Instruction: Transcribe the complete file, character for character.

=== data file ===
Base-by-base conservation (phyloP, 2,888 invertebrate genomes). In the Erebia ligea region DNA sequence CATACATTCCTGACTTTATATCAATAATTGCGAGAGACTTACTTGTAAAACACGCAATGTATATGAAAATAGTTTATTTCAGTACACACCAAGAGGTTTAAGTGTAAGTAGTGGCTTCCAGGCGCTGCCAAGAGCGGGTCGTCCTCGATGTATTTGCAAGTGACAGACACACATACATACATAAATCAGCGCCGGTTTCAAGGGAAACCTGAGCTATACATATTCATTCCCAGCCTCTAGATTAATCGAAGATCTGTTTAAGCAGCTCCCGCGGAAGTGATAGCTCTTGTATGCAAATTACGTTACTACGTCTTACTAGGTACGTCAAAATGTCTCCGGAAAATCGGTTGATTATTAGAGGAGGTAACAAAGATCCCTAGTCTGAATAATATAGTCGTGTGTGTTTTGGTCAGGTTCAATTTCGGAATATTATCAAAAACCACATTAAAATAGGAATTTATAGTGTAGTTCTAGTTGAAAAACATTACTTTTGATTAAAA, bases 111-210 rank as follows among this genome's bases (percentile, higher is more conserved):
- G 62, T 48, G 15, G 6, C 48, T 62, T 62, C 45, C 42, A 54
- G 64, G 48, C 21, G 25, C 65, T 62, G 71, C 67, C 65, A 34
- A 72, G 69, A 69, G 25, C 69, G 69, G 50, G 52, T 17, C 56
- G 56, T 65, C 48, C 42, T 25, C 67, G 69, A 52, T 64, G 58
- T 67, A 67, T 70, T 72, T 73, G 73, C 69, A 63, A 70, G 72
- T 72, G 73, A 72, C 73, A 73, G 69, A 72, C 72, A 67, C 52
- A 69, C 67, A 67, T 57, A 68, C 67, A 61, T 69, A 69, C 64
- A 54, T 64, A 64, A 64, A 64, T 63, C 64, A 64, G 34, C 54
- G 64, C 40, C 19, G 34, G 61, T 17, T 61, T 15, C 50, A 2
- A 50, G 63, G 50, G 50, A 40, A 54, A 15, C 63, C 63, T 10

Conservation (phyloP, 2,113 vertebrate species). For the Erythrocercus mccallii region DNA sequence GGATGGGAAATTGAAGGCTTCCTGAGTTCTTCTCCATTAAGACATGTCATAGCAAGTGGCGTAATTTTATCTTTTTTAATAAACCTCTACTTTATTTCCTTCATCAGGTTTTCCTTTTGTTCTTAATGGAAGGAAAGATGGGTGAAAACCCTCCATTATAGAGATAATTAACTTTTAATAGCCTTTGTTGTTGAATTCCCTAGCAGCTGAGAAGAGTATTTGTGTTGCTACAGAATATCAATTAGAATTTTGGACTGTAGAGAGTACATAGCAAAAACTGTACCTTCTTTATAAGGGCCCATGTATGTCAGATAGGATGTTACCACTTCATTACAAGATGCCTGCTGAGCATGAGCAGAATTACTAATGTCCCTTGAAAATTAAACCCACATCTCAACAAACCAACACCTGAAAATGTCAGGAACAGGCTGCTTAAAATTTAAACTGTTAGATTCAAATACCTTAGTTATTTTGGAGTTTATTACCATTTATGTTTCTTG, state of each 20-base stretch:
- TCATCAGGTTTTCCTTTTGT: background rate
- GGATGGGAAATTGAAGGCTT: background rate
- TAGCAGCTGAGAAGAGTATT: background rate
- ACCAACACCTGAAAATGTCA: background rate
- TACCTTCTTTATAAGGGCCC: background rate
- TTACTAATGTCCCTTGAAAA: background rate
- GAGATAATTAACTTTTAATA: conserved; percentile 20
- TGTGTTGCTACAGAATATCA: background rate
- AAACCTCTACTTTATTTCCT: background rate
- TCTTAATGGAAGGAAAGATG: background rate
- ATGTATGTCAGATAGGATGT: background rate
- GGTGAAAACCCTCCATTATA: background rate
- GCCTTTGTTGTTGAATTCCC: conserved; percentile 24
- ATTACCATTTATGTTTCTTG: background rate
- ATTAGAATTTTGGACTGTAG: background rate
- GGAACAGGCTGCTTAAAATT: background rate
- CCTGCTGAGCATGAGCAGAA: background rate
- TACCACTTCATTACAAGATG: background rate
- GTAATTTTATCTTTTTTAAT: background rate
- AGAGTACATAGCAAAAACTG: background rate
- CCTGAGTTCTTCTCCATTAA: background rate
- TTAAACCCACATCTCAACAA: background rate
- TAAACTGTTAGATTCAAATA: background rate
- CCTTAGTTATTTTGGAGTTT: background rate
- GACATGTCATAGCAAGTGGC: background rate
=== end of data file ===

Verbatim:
Base-by-base conservation (phyloP, 2,888 invertebrate genomes). In the Erebia ligea region DNA sequence CATACATTCCTGACTTTATATCAATAATTGCGAGAGACTTACTTGTAAAACACGCAATGTATATGAAAATAGTTTATTTCAGTACACACCAAGAGGTTTAAGTGTAAGTAGTGGCTTCCAGGCGCTGCCAAGAGCGGGTCGTCCTCGATGTATTTGCAAGTGACAGACACACATACATACATAAATCAGCGCCGGTTTCAAGGGAAACCTGAGCTATACATATTCATTCCCAGCCTCTAGATTAATCGAAGATCTGTTTAAGCAGCTCCCGCGGAAGTGATAGCTCTTGTATGCAAATTACGTTACTACGTCTTACTAGGTACGTCAAAATGTCTCCGGAAAATCGGTTGATTATTAGAGGAGGTAACAAAGATCCCTAGTCTGAATAATATAGTCGTGTGTGTTTTGGTCAGGTTCAATTTCGGAATATTATCAAAAACCACATTAAAATAGGAATTTATAGTGTAGTTCTAGTTGAAAAACATTACTTTTGATTAAAA, bases 111-210 rank as follows among this genome's bases (percentile, higher is more conserved):
- G 62, T 48, G 15, G 6, C 48, T 62, T 62, C 45, C 42, A 54
- G 64, G 48, C 21, G 25, C 65, T 62, G 71, C 67, C 65, A 34
- A 72, G 69, A 69, G 25, C 69, G 69, G 50, G 52, T 17, C 56
- G 56, T 65, C 48, C 42, T 25, C 67, G 69, A 52, T 64, G 58
- T 67, A 67, T 70, T 72, T 73, G 73, C 69, A 63, A 70, G 72
- T 72, G 73, A 72, C 73, A 73, G 69, A 72, C 72, A 67, C 52
- A 69, C 67, A 67, T 57, A 68, C 67, A 61, T 69, A 69, C 64
- A 54, T 64, A 64, A 64, A 64, T 63, C 64, A 64, G 34, C 54
- G 64, C 40, C 19, G 34, G 61, T 17, T 61, T 15, C 50, A 2
- A 50, G 63, G 50, G 50, A 40, A 54, A 15, C 63, C 63, T 10

Conservation (phyloP, 2,113 vertebrate species). For the Erythrocercus mccallii region DNA sequence GGATGGGAAATTGAAGGCTTCCTGAGTTCTTCTCCATTAAGACATGTCATAGCAAGTGGCGTAATTTTATCTTTTTTAATAAACCTCTACTTTATTTCCTTCATCAGGTTTTCCTTTTGTTCTTAATGGAAGGAAAGATGGGTGAAAACCCTCCATTATAGAGATAATTAACTTTTAATAGCCTTTGTTGTTGAATTCCCTAGCAGCTGAGAAGAGTATTTGTGTTGCTACAGAATATCAATTAGAATTTTGGACTGTAGAGAGTACATAGCAAAAACTGTACCTTCTTTATAAGGGCCCATGTATGTCAGATAGGATGTTACCACTTCATTACAAGATGCCTGCTGAGCATGAGCAGAATTACTAATGTCCCTTGAAAATTAAACCCACATCTCAACAAACCAACACCTGAAAATGTCAGGAACAGGCTGCTTAAAATTTAAACTGTTAGATTCAAATACCTTAGTTATTTTGGAGTTTATTACCATTTATGTTTCTTG, state of each 20-base stretch:
- TCATCAGGTTTTCCTTTTGT: background rate
- GGATGGGAAATTGAAGGCTT: background rate
- TAGCAGCTGAGAAGAGTATT: background rate
- ACCAACACCTGAAAATGTCA: background rate
- TACCTTCTTTATAAGGGCCC: background rate
- TTACTAATGTCCCTTGAAAA: background rate
- GAGATAATTAACTTTTAATA: conserved; percentile 20
- TGTGTTGCTACAGAATATCA: background rate
- AAACCTCTACTTTATTTCCT: background rate
- TCTTAATGGAAGGAAAGATG: background rate
- ATGTATGTCAGATAGGATGT: background rate
- GGTGAAAACCCTCCATTATA: background rate
- GCCTTTGTTGTTGAATTCCC: conserved; percentile 24
- ATTACCATTTATGTTTCTTG: background rate
- ATTAGAATTTTGGACTGTAG: background rate
- GGAACAGGCTGCTTAAAATT: background rate
- CCTGCTGAGCATGAGCAGAA: background rate
- TACCACTTCATTACAAGATG: background rate
- GTAATTTTATCTTTTTTAAT: background rate
- AGAGTACATAGCAAAAACTG: background rate
- CCTGAGTTCTTCTCCATTAA: background rate
- TTAAACCCACATCTCAACAA: background rate
- TAAACTGTTAGATTCAAATA: background rate
- CCTTAGTTATTTTGGAGTTT: background rate
- GACATGTCATAGCAAGTGGC: background rate